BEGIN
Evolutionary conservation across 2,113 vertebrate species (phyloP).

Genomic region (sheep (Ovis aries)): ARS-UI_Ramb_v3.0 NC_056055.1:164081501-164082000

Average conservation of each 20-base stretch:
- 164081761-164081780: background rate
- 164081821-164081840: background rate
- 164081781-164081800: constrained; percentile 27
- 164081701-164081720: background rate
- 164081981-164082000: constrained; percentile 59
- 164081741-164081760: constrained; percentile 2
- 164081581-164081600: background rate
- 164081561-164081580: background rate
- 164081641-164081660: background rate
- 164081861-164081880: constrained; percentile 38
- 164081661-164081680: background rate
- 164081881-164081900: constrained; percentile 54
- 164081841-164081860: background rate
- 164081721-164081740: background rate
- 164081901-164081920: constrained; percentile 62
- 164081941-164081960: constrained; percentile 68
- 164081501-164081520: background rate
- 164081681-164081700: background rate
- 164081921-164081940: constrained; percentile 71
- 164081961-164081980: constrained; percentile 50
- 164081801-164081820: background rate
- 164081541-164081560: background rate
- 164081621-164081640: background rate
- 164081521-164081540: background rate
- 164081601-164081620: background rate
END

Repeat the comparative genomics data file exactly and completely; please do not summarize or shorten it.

Evolutionary conservation across 2,113 vertebrate species (phyloP).

Genomic region (sheep (Ovis aries)): ARS-UI_Ramb_v3.0 NC_056055.1:164081501-164082000

Average conservation of each 20-base stretch:
- 164081761-164081780: background rate
- 164081821-164081840: background rate
- 164081781-164081800: constrained; percentile 27
- 164081701-164081720: background rate
- 164081981-164082000: constrained; percentile 59
- 164081741-164081760: constrained; percentile 2
- 164081581-164081600: background rate
- 164081561-164081580: background rate
- 164081641-164081660: background rate
- 164081861-164081880: constrained; percentile 38
- 164081661-164081680: background rate
- 164081881-164081900: constrained; percentile 54
- 164081841-164081860: background rate
- 164081721-164081740: background rate
- 164081901-164081920: constrained; percentile 62
- 164081941-164081960: constrained; percentile 68
- 164081501-164081520: background rate
- 164081681-164081700: background rate
- 164081921-164081940: constrained; percentile 71
- 164081961-164081980: constrained; percentile 50
- 164081801-164081820: background rate
- 164081541-164081560: background rate
- 164081621-164081640: background rate
- 164081521-164081540: background rate
- 164081601-164081620: background rate